Setting Social Media Boundaries with your Babysitter
You’ve finally managed to pick a date and time, secure a reservation, and find a babysitter who is free at the same time as your date night! Mom for the win! But now, in addition to all of the other pre-screen-the-babysitter questions, there is one more topic of concern to parents and it's a big one! Social media. Do your sitters use social media when they are supposed to be watching and playing with your kids? Do they post pictures of your children? What is the big deal about babysitters and social media?
What’s The Big Deal?
In a word, the big deal is safety. Location identification features such as “checking-in” allow strangers to know the location of your children. As much a location share tells people where you are, it also tells them where you aren't. Do you want possibly millions of strangers to have access to the knowledge that your home is not occupied? Or that children are being supervised by someone other than their parents? Child predators look for gaps in the safety armor of children. It would be welcomed information to know that multiple children are in a public space and may have unsupervised moments while the other children are being watched. Additionally, social media posts may make photos of children available to strangers. CNN published a detailed article about a mother who authored a blog post featuring her young twins during potty training. The mother posted a picture of her children with their legs exposed and later learned that the photo was photoshopped and being downloaded on a website commonly used by pedophiles. Sadly, we live in a world where stories such as hers are becoming more common.
As a mom, when I post a picture of my children, I am fairly confident of who can see it. I have my privacy settings chosen and feel pretty secure. But, what if I am not the person posting the picture?
These days it is rare to see someone without a smartphone and with smartphones come a huge variety of social media outlets. These days, it’s all about sharing and some babysitters may not think twice about posting about their babysitting adventures, including snapping a few pics! After speaking with many sitters and parents, it was evident that this area of babysitting is very unclear!
Social Sharing Safety Steps
First, be clear about the overall use of social media. Mom Namisha V. has a no posting policy. She said that she has never had a babysitter post a picture of her children because, “I lay out a lot of rules at the beginning so we are clear.” Other parents have reported that they haven’t had the boundary talk with their sitters, but don’t mind babysitters posting if they ask permission first or as long as their child is viewed in a positive way. Several moms reported that having their child’s picture posted online without their knowledge isn’t something that had ever crossed their mind! Baby sitter Emily R. shared, “If I don’t know the family well, I always ask before posting about their child.” Social media is a new frontier in babysitting and the sitters need to know if you are ok with it’s use, or not!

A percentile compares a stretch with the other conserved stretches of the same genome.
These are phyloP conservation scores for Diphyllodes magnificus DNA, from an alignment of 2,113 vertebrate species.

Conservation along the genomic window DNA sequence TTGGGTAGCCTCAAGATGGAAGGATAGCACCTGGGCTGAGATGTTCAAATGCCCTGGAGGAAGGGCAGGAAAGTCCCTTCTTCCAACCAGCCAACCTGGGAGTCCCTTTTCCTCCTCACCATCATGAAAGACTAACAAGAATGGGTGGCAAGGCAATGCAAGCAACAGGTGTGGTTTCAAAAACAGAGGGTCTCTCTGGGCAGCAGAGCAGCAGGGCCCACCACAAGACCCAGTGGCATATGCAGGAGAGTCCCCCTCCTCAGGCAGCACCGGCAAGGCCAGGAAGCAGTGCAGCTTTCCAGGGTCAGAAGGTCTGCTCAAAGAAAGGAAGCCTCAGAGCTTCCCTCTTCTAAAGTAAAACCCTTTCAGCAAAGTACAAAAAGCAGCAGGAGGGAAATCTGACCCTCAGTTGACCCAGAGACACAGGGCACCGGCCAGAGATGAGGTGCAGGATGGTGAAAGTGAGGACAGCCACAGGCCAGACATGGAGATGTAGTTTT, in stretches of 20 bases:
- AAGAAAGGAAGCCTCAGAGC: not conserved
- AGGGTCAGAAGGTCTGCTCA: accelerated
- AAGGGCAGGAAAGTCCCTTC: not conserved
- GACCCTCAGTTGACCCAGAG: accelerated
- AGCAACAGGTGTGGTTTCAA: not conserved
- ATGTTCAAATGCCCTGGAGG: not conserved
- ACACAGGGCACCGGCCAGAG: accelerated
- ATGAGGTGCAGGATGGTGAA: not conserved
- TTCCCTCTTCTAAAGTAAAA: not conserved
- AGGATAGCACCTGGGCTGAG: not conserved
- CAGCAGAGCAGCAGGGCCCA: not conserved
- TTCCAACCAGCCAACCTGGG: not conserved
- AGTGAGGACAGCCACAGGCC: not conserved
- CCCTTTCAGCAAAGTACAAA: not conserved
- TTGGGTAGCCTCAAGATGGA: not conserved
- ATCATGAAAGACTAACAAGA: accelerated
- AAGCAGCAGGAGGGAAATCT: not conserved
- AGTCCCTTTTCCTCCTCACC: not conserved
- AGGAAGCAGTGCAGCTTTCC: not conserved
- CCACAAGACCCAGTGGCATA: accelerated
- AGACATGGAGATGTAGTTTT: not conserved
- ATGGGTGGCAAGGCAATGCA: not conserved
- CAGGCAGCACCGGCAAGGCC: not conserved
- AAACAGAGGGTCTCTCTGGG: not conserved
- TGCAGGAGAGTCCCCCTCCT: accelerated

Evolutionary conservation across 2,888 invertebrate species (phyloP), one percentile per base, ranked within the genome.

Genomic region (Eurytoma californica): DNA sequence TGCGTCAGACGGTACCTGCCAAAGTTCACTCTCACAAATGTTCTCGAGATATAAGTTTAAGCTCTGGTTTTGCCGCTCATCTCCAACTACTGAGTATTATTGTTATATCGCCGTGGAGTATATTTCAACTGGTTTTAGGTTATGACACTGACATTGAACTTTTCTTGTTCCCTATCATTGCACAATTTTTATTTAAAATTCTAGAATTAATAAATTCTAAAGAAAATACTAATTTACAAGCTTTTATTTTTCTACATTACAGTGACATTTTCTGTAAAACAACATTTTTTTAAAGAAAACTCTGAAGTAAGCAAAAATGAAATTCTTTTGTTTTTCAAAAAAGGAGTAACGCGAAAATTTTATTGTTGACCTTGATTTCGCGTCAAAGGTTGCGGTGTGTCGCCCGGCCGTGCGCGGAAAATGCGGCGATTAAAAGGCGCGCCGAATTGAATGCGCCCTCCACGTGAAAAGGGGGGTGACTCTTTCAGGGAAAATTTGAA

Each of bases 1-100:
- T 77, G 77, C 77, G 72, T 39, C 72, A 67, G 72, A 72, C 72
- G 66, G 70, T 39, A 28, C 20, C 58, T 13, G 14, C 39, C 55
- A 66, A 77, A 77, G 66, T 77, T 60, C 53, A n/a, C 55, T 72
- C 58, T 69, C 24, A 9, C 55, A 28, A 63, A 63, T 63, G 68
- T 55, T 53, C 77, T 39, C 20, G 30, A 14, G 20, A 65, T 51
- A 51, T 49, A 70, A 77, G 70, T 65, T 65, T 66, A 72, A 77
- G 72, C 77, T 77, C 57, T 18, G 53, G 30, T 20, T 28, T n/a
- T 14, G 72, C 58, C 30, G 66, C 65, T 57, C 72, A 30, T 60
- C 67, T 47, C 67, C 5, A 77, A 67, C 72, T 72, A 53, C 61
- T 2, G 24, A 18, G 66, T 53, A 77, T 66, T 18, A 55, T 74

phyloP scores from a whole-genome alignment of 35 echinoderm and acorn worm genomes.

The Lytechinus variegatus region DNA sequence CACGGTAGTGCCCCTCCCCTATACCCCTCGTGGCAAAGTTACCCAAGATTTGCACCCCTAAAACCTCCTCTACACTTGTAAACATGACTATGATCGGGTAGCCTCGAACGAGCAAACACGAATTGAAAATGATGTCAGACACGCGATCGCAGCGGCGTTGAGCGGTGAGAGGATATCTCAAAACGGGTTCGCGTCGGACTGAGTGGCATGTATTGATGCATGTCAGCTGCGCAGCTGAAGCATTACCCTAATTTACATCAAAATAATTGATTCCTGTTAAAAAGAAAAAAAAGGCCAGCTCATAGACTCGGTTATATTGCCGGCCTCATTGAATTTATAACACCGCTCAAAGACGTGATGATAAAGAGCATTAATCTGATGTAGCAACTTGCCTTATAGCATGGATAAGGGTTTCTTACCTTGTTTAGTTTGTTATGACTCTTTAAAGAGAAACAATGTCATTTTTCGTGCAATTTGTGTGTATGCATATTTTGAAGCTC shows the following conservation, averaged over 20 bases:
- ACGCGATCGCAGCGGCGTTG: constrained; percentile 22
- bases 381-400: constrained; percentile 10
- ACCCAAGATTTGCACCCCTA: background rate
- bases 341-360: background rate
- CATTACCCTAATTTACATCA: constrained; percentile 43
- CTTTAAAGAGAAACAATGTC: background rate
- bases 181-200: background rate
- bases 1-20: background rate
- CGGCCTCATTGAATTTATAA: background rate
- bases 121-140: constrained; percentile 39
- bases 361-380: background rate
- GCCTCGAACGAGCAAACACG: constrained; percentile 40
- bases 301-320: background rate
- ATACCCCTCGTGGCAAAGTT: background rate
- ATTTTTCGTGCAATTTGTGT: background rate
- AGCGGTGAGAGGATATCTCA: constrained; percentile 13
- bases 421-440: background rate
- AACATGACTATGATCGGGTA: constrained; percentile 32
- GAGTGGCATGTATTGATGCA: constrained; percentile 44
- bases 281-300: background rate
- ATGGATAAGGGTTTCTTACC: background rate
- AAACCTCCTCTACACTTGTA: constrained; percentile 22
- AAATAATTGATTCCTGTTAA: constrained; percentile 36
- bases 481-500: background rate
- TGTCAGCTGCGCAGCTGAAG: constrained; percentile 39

Second, be up-front about your social media boundaries. Just as you set boundaries for what your child may eat for snacks and dinner, how much screen time they can have, and bedtime routines, be clear about your social media boundaries from the beginning. Babysitter Sarah S. reported that she has never been given social media boundaries when sitting for a new family, but says that she follows her own mental moral code. She does not post pictures of children’s faces, does not post on location photos until they have left, and never takes bathtub or bathing suit pictures. Another sitter reported that she only posts pictures that are already in a public forum such as a school event or recital. These are things that a parent should provide guidelines about for sitters. What kinds of photos are acceptable to post, if any? Are location services turned off? Remind sitters to “check-in” when they leave an area rather than when they arrive. Make sure that children’s full name are never used. Don’t post pictures that identify the child’s home or address.
Next, be clear about whose social media is being discussed. When I asked sitter Ashley F. about her conversations with parents and social media, her first question was, “About my social media use or the child’s social media use?” I thought she made a very good point! Although she has never been presented with expectations about her own social media use, Ashley’s clients follow her on social media and can see everything she posts. She likes that her clients can see what kind of person she is through her posts. As for the children, she reported that, “Parents have told me plenty of times that they don’t want their kids spending too much time on social media. So for example, they can spend a little time on their iPods or iPads but the parents ultimately want them to get outside and play more than being glued to the phone.”
Sarah S. had this word of wisdom for other sitters, “If you have to ask yourself if it's okay, you should probably just not post. If you have questions, ask the parents for boundaries!” and since she is the sitter we use, I was glad to hear it!
Published in Baton Rouge Parents Magazine